Market value

Wright State business students help LEAP market pronunciation course to local international professionals

From left: Pam Everly, Wesley Livesay, Jeannette Horwitz and Herb Lohrberg work on a marketing plan for LEAP’s English pronunciation course. (Photo by Erin Pence)

Wright State University’s LEAP Program didn’t have to look far when it wanted help marketing its English pronunciation courses to locals who hail from foreign countries. It was just a matter of going next door.

As part of a Small Business Marketing Planning course, students at the Raj Soin College of Business are helping develop a marketing plan for LEAP, the Learning English for Academic and Professional Purposes Intensive English Program that operates out of adjacent Allyn Hall.

“The students are going to focus on marketing ‘LEAP for Locals,’ reaching out to the population in the region who are English-as-a-second-language speakers and may be interested in taking a class or two to improve their skills,” said Jeannette Horwitz, director of LEAP. “It’s a win-win for all because we get some help with marketing and the students get experience working with an authentic organization.”

Wright State’s LEAP Program provides full-time and part-time English instruction and helps non-native speakers develop the linguistic, academic and social skills they need to be successful. LEAP offers six-week pronunciation classes to students and community members three times a year.

“We want to try to market it more to the community,” said Horwitz. “Previously, we tried to spread the word about the courses through our personal contacts in the community. We want to expand that. The trick is how do people in the community find us?”

Pam Everly, an adjunct instructor in the LEAP Program, said sometimes the pronunciation class fills up and other times it doesn’t.

“We’re not sure exactly why the enrollment is so uneven,” said Everly. “That’s why we’re working with the marketing class. We wanted to find out what factors influenced people’s decisions to enroll or not to enroll.”

LEAP reached out to the College of Business and was assigned one of the five-member marketing teams. Bert Kollaard, an adjunct marketing and management instructor who teaches the class, felt the project was a good fit for his students because LEAP is like a small business that has a product to sell.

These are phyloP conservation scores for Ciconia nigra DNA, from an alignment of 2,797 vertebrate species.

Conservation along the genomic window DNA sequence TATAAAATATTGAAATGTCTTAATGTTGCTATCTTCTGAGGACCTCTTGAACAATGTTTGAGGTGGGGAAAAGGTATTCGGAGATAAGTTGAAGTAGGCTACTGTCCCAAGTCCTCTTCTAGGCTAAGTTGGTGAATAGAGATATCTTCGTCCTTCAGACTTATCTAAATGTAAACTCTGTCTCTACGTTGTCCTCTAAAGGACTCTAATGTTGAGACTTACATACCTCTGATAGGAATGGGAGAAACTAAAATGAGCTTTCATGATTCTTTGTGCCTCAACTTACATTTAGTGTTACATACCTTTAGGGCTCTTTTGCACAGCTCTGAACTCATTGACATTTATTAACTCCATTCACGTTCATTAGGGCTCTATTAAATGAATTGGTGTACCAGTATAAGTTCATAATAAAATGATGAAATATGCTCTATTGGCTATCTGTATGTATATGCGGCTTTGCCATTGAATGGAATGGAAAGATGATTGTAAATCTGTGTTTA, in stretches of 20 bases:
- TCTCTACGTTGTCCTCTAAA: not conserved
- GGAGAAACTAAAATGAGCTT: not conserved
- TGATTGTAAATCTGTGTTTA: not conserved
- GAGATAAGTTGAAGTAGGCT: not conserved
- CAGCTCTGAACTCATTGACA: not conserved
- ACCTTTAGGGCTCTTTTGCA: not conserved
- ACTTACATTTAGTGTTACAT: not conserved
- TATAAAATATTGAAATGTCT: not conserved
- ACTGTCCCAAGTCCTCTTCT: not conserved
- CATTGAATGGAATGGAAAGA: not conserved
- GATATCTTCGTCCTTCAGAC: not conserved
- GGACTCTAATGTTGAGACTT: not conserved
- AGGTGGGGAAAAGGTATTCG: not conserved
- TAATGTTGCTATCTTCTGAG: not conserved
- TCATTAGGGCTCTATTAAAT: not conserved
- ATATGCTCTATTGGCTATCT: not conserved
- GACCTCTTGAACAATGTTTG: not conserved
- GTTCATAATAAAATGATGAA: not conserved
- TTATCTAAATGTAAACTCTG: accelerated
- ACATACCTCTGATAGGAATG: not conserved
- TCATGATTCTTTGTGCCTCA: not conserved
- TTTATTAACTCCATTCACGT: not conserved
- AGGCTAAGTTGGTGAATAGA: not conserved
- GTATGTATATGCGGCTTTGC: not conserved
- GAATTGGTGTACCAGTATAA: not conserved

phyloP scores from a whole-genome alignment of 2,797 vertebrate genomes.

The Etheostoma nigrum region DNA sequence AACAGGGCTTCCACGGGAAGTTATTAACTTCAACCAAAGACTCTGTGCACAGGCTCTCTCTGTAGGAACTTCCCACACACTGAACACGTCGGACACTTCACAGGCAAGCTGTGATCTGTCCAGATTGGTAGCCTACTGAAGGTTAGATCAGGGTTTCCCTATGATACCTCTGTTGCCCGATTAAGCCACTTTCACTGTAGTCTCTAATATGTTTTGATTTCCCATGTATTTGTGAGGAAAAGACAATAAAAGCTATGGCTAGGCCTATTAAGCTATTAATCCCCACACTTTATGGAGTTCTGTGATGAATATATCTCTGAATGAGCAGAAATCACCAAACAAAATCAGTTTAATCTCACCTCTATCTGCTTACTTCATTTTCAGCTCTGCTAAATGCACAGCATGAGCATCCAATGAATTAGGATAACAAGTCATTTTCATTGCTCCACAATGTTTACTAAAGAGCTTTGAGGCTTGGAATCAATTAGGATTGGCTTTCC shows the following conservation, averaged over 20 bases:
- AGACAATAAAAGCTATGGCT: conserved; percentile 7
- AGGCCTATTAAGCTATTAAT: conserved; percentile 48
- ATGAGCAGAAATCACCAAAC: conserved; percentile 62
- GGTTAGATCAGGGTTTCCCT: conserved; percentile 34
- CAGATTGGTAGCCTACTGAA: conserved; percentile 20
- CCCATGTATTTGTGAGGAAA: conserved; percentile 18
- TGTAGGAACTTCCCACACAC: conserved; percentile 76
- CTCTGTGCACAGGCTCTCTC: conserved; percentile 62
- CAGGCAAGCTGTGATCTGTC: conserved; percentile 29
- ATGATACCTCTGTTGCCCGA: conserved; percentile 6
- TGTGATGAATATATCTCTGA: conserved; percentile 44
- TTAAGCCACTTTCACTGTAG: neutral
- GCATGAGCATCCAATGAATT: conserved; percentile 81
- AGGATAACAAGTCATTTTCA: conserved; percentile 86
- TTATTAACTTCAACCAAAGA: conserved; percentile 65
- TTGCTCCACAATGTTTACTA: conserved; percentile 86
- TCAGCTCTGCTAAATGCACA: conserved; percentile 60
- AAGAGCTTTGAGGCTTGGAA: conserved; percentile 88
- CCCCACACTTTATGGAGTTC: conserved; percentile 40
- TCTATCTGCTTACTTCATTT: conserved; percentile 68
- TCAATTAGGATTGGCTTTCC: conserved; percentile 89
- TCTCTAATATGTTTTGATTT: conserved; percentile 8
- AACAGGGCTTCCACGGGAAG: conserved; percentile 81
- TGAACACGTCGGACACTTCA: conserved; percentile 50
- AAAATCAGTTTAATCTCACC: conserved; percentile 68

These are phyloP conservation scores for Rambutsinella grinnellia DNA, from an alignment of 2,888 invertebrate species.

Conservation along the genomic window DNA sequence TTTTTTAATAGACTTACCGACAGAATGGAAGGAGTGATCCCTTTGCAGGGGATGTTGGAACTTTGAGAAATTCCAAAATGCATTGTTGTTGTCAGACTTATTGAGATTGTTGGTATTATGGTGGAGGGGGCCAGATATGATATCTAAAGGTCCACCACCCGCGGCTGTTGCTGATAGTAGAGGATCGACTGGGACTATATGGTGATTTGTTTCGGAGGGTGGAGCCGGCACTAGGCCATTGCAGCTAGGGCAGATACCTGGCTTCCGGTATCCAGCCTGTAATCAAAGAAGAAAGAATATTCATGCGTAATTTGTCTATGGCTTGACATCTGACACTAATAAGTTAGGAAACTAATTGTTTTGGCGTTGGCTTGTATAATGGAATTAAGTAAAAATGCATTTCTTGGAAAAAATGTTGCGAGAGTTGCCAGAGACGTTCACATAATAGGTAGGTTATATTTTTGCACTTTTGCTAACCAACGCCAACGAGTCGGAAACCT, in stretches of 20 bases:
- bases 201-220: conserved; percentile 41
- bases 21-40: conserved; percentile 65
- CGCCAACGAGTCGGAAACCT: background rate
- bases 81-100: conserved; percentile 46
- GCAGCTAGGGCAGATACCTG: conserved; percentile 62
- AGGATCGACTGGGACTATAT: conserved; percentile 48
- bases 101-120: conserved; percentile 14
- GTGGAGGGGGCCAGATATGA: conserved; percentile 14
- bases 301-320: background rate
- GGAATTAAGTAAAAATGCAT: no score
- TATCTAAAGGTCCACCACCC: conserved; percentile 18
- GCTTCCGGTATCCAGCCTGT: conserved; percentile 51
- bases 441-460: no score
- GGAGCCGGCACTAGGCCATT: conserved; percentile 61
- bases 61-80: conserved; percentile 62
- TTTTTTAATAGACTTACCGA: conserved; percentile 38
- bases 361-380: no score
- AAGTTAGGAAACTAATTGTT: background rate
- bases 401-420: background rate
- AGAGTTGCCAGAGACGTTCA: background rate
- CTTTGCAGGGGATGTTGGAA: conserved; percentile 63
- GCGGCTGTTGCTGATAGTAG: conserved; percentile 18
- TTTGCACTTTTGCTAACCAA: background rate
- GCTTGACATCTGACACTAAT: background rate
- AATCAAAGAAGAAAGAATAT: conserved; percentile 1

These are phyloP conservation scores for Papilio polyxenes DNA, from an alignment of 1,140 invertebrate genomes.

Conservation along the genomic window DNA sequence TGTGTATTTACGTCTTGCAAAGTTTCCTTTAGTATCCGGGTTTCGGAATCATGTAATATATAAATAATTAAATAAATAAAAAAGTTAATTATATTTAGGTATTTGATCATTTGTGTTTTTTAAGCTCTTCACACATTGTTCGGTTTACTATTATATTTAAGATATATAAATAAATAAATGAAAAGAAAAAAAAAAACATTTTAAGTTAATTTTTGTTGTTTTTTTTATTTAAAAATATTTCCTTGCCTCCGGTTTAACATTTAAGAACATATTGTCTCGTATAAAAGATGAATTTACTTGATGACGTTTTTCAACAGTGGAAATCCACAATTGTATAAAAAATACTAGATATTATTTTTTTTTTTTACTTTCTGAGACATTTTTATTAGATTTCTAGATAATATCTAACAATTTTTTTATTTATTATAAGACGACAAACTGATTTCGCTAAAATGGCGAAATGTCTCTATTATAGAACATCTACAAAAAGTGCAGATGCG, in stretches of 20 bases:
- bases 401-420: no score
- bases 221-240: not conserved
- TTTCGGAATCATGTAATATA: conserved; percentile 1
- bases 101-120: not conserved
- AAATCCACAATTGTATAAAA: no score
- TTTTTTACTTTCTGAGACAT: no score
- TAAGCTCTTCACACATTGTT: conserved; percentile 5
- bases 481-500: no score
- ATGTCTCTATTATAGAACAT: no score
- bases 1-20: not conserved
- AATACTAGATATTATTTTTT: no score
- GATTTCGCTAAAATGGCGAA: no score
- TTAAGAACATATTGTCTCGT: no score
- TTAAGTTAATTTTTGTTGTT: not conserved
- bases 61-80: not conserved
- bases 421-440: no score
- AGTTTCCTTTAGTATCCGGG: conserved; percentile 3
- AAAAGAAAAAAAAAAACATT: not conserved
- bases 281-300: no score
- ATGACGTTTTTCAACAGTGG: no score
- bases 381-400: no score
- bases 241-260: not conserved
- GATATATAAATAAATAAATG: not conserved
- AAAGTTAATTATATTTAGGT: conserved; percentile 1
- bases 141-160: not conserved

The business course pairs student teams up with companies and organizations to help them with marketing. In a similar class project a few years ago, graduate accounting students worked for not-for-profit groups that help needy children, teens, businesses and others.

Kollaard is a strong proponent of integrating hands-on, practical learning opportunities into the curriculum.

“It’s a great opportunity for students to apply and showcase their talent and capabilities in a real-life setting, generate visibility for the university and help small businesses and organizations with projects and initiatives that might otherwise be cost prohibitive,” he said.

The marketing team meets with Horwitz and Everly weekly to discuss the marketing plan and extensive secondary research to assess the current market situation, dynamics and opportunity. The students are developing a survey that will be distributed to potential students in the community, asking them such things as why they would or wouldn’t take the course. The goal is to come up with the marketing plan for LEAP by the end of the semester.

Finance major Herb Lohrberg and marketing major Wesley Livesay met recently with Horwitz and Everly to present them with a proposed survey of prospective students, fine-tune the questions and get their feedback. They discussed what questions and information should be on the survey, such as the cost of the course as well as whether the students have visas, whether they would have transportation to Wright State and whether they might be interested in additional courses.

The group also discussed ways to identify new sources of potential students. LEAP works with departmental contacts, the University Center for International Education newsletter, the Air Force Institute of Technology and Welcome Dayton, a community initiative that promotes immigrant integration into the region.

There was also talk of whether financial incentives should be used to get people to take the survey and whether there might be scholarship money available in the community to help students take the course. Also discussed was whether to include LEAP’s mission statement in the survey and whether LEAP should develop a marketing vision statement.

“They’ve just been real enthusiastic,” Everly said of the business students. “They come to LEAP events. They get to know the students. They are very involved.”

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